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Head or Heart: Fate Guides the Search for a New Store Location

Finances go up against feelings when choosing new store locations. For their most recent Dog Krazy, Chris and Nancy Guinn found both.

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IF IT WERE up to me, we would have one store. I’m not a fan of change, but I also know that standing still gets you nowhere. My love of animals and our business model force us to grow Dog Krazy year after year. We have expanded from one store to seven in 16 years, and now we can either continue to grow or we can stand still. We are choosing to grow.

The Problem

HEART—NANCY: Finding new locations for Dog Krazy is something Chris and I love to do, but we differ in how we pick them. I choose by a feeling or attachment to a storefront. It may be that I used to work nearby, or it may be a location I dreamed of one day having a store in based on a past experience.

Our first location came about because of an opportune moment when the owner of a longtime pet supply store displayed a “Store Closing” sign just as I pulled up.

But our third location is next to a dental office I used to manage, and our fourth location is next to the oncologist who has helped us with our own dogs. I love having a connection to storefronts we choose.

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HEAD—CHRIS: We have a plan to get to 22 stores. If it were up to me, we would open a new store every few months, but Nancy doesn’t want to expand too quickly. I focus on numbers and know that to reach our goal, just over the next five years we will need to open a minimum of two stores a year.

Picking a new location involves various factors determined by data-driven research, market analysis and economic indicators. For example, we look at distance from an existing location, average traffic counts on main and cross roads, and what other stores are around. We have a fairly busy road in Fredericksburg, VA, that gets a ton of traffic, but the area is economically depressed. Why? Because no one really stops along that corridor. Outside of a couple of gas stations and a grocery store, it’s just not a successful area for small businesses. Many have come and gone, and as much as I would love to think of Dog Krazy as a destination store, it needs to be anchored by other retailers.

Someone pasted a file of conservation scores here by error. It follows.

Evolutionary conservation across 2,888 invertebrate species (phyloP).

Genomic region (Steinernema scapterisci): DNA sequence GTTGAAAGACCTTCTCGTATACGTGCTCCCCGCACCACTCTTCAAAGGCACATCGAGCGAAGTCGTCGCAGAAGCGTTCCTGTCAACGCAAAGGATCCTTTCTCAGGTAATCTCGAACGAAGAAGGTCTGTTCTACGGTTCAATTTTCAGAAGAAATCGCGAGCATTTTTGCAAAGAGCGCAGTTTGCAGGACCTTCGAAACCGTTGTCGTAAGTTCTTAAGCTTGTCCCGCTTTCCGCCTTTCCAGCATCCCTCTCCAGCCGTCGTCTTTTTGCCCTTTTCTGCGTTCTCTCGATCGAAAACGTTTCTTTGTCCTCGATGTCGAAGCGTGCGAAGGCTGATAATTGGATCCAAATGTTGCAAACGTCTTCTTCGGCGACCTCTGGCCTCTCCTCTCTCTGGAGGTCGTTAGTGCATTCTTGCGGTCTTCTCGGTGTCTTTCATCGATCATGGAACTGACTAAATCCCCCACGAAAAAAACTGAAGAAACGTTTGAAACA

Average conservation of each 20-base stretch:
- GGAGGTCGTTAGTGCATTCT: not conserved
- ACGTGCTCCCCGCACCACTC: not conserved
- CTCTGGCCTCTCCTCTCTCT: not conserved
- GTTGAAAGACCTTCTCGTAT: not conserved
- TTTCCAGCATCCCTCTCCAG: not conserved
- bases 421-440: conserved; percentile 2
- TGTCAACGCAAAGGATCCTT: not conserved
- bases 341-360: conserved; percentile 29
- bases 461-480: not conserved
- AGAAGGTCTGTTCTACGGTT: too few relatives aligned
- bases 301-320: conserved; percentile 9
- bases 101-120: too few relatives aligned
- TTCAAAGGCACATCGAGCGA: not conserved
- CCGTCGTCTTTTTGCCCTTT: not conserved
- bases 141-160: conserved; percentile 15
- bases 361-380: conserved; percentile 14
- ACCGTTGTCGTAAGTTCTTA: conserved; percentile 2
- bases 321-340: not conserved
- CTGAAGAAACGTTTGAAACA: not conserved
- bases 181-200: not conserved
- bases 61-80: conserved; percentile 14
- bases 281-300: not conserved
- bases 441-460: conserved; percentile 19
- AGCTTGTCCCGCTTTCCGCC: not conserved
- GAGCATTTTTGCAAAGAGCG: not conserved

Cost analysis including rent, utilities, taxes and labor expenses enable me to choose a location that aligns with our budget and maximizes profitability. When I look for a new location, it’s never, “I want to be in this shopping center!” I’ve done that and been burned on rent and size — we took a bigger space than needed and are paying more than we should. So it was a double whammy. I’ve learned my lesson and now focus on the area before nailing it down to the center.

The Decision

HEAD—CHRIS: Numbers will always come before feelings when choosing a new location. Lucky for us, Nancy can find the good in most locations, so it works out in our favor.

HEART—NANCY: While I know numbers will always take priority, I can always find a way to make a location fit into our brand image and culture.

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The Results

HEAD—CHRIS: More often than not, fate steps in and the right location falls into our laps. Our newest location is everything I was looking for: The demographics are in line with our target market, and the rent works. Nancy viewed the space and liked it, but she needed a day to let it marinate and get a feeling for the new-to-her area. As we were leaving, a woman popped her head in the door and asked if we were associated with the Dog Krazy van parked outside. It turned out she owns the integrative veterinary clinic in the same shopping center and was excited to see us looking at the space.
Nancy got goosebumps on her arms while she spoke to the vet. As we were leaving, she looked at me and said, “This is our new location.”

HEART—NANCY: If that vet hadn’t walked in, I don’t know if I would be as excited as I am about the new location. But as with most things in life, I truly believe there is a reason for everything. I am very excited that this decision worked for both the head and the heart.

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